Public Issues Series: Immigration impact in central Wisconsin
WIPPS Public Issues Series on March 10 to discuss immigration’s impact in central Wisconsin
Fifteen local community members will share their diverse perspectives, discuss ways immigration impacts area. Moderator will be WPR host Rob Ferrett.
Central Wisconsin residents can relate to immigration issues – from the Hmong refugee resettlements of the 1980s to today’s Hispanic immigrants who are the backbone of our dairy industry. In Part II of a three-part series, the Wisconsin Institute for Public Policy and Service continues the dialogue – exploring how the area is impacted by immigration.
“How Immigration Impacts Central Wisconsin”
March 10 – 7 p.m.
UW Center for Civic Engagement
625 Stewart Avenue
Moderating the discussion will be Rob Ferrett, host of Wisconsin Public Radio’s daily “Central Time” program.
A panel of 15 local community members will lead the discussion, representing diverse areas of expertise and backgrounds, from school district leaders, business and industry representatives and health care professionals to social services and higher education staff and minority members of the community. Following the moderated session, the audience will have a chance to weigh in with feedback.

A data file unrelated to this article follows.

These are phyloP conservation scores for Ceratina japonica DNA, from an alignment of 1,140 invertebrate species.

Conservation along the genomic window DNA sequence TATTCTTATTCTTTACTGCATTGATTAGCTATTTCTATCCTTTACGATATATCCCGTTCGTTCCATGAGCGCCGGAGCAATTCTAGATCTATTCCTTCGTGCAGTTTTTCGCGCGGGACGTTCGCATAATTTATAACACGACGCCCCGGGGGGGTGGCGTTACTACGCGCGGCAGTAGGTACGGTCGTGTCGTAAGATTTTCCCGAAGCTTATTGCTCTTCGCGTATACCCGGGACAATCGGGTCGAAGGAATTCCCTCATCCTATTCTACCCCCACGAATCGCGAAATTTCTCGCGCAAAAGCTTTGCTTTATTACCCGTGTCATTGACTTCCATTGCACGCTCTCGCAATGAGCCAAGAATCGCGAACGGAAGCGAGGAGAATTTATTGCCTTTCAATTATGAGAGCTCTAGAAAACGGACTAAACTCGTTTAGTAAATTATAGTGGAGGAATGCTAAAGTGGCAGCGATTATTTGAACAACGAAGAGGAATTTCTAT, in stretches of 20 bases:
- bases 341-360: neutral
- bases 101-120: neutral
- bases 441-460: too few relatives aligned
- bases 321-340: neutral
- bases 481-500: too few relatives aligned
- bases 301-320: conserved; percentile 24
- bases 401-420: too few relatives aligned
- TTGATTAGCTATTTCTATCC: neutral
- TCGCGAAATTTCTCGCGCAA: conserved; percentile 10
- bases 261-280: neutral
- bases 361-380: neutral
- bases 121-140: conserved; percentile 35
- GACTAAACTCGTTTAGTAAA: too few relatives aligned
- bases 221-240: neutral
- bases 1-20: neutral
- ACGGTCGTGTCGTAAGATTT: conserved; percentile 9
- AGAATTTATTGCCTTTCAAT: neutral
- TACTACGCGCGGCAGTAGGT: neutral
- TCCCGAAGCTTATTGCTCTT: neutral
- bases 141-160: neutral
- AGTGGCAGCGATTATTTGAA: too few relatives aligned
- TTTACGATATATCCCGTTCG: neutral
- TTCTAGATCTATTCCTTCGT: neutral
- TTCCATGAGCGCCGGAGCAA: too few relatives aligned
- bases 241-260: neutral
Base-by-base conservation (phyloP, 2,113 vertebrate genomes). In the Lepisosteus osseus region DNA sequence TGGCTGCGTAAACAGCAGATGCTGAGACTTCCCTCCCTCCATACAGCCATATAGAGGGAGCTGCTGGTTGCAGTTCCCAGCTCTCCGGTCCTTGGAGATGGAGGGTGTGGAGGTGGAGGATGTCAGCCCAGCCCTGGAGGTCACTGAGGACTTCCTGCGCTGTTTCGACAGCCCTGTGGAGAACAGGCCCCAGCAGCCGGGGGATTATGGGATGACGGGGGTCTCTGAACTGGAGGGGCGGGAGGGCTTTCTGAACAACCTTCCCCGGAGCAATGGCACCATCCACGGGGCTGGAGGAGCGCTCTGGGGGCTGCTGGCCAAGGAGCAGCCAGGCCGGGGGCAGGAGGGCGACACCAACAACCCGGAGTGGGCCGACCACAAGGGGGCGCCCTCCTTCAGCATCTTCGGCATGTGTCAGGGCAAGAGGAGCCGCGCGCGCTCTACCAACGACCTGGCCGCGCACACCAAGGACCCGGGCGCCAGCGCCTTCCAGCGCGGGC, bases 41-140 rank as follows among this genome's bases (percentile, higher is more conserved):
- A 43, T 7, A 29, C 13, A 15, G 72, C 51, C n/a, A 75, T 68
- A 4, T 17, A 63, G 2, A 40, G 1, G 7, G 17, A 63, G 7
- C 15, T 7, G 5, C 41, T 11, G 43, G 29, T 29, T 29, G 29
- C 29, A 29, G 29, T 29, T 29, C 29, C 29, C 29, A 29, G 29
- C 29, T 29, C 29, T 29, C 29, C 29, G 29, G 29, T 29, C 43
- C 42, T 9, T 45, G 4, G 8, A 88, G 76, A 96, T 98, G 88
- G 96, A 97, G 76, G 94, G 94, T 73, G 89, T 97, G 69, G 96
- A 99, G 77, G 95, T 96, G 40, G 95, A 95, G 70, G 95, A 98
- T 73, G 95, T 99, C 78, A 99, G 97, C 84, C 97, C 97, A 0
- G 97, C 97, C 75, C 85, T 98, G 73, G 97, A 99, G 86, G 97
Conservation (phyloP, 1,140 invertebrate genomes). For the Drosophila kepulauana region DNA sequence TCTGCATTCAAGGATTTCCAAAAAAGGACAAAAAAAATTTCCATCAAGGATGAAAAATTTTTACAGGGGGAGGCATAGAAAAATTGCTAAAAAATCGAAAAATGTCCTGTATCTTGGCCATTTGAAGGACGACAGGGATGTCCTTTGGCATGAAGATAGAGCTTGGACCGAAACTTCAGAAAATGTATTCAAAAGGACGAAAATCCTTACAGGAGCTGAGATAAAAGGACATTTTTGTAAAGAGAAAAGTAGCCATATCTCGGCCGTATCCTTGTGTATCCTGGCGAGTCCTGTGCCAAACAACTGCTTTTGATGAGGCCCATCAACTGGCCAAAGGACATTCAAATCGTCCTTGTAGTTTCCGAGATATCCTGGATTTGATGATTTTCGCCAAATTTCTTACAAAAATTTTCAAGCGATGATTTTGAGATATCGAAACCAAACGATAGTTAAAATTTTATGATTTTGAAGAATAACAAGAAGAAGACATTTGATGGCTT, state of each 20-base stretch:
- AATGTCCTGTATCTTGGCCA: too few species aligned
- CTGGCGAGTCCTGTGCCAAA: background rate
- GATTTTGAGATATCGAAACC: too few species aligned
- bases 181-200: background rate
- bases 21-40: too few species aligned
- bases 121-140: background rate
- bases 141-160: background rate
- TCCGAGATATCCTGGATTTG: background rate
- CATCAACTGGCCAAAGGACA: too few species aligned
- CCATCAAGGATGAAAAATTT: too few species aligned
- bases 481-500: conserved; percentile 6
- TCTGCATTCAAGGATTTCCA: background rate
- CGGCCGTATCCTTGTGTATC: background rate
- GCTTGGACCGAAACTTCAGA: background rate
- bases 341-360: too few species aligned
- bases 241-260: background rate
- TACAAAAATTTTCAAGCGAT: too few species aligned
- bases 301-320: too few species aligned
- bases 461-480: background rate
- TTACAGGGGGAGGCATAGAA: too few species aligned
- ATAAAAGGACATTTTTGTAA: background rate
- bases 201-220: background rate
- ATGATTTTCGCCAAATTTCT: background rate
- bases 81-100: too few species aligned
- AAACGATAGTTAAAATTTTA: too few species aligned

“The purpose of this event is to help us understand how immigration affects our local society and economy from the perspective of individuals representing a vast array of sectors in central Wisconsin,” said Julie Bunczak, WIPPS program manager. “This topic continues to dominate the news and the need for factual information has never been higher.”
After Part II, the public is invited to attend the final event in this series:
“Addressing Immigration Issues in Our Community”
March 30, 7 p.m. – Northcentral Technical College
1000 W. Campus Drive, Wausau, WI
WIPPS Public Issues Series is made possible through the support of Dean Dietrich, Kevin Hermening and Dr. Fernando “Fritz” Riveron, three civically engaged community members who are committed to nonpartisan, educational programming.
This series is funded in part by a grant from the Wisconsin Humanities Council, with funds from the National Endowment for the Humanities. Any views, findings, conclusions or recommendations expressed in this project do not necessarily represent those of the National Endowment for the Humanities. The Wisconsin Humanities Council supports and creates programs that use history, culture, and discussion to strengthen community life for everyone in Wisconsin.